building its digital distribution business, having seen a 158 percent growth year-over-year in the third quarter, with strong returns thanks to customers who don't use credit cards.
"70 percent of our sales for DLC is non credit card. So that's a customer either paying with cash, GameStop gift card or trade credit," Steve Nix, manager of PC digital distribution for GameStop told us at DICE 2012. "Think about all those Call of Duty Elite subscriptions and all those customers who aren't using a credit card to purchase them."
"We're actually growing [the downloadable content] market, because about half our DLC customers never purchased DLC previously. So, for game developers that want to sell more DLC, we're introducing gamers to DLC for the first time in our stores."
Nix recognized that it may seem odd the retail chain's brick and mortar stores are so successful selling digital content. It's clearly servicing customers who don't have credit cards or don't want to use credit cards, but still wish to extend their favorite games. He "absolutely" feels this same situation is what's pushing their in-store PC full game sales, despite PC gamers having so many online purchasing options.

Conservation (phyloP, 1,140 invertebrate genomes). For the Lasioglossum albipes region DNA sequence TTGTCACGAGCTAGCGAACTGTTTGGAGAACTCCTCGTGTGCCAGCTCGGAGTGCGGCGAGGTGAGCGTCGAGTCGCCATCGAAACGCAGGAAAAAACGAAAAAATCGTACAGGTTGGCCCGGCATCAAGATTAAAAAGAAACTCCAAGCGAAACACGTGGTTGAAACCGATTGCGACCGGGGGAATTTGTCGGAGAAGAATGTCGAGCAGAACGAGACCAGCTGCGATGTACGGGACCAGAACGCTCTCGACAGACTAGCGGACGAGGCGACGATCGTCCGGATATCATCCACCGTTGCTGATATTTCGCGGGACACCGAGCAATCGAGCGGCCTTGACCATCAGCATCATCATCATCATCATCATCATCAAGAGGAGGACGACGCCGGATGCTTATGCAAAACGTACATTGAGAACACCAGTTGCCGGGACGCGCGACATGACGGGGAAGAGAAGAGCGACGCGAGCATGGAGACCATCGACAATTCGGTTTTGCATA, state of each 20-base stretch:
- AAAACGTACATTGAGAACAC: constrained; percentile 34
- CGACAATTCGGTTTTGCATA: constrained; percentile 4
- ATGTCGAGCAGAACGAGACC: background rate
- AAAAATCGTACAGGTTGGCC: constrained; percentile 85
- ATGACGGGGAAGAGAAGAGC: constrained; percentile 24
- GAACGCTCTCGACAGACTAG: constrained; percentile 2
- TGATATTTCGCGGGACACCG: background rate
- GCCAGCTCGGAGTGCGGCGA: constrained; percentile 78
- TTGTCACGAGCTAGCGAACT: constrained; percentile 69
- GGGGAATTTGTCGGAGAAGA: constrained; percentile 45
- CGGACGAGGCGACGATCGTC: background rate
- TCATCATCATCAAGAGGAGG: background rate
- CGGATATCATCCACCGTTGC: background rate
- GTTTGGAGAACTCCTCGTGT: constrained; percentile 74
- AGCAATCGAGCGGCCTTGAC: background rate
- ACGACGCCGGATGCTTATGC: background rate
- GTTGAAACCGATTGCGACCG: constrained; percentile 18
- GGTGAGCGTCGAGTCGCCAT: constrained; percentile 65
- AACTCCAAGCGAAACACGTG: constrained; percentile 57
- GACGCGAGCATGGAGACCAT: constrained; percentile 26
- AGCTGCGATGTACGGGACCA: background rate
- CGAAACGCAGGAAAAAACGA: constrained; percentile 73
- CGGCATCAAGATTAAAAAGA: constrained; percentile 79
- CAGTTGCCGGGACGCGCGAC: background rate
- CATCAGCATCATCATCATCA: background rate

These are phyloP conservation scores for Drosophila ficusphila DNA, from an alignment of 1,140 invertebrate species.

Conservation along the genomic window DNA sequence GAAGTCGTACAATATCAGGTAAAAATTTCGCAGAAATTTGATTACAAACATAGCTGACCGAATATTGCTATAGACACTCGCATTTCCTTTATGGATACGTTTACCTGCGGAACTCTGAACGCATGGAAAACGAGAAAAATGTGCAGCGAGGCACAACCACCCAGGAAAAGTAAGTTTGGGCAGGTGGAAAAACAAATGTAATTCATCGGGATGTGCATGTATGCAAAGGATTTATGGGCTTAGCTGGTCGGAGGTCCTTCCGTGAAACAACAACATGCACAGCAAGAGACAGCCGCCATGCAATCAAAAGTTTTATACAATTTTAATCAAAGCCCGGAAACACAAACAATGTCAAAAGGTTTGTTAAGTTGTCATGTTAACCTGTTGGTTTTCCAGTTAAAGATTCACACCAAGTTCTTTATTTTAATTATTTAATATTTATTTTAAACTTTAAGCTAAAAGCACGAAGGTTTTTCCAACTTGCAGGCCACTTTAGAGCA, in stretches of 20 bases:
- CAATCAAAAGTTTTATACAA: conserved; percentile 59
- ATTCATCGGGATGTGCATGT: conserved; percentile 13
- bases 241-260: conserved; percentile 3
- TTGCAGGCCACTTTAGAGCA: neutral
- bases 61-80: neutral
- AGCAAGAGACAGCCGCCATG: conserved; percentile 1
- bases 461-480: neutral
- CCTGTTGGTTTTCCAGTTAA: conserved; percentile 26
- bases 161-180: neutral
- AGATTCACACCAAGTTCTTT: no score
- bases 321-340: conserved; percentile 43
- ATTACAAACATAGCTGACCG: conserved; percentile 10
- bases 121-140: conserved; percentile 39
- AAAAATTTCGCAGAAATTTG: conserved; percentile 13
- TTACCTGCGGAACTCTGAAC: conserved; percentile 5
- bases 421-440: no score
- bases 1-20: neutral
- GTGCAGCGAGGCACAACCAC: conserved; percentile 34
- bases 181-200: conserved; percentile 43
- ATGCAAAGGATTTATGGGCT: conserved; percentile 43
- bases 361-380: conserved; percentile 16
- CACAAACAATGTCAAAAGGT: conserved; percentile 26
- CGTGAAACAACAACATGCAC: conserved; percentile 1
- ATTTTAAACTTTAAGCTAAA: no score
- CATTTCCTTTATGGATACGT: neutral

Since Gamestop purchased Stardock's Impulse digital distribution store, we wanted to know if it would continue to pursue Goo, which would have essentially created a "used PC games market."
Nixing the idea, he said "We don't see a lot of interest in that model from our publishing partners." He recognizes customers would be interested, but is not really seeing publisher support for such a model.
GameStop sees majority of digital sales from cash; won't pursue used PC game sales
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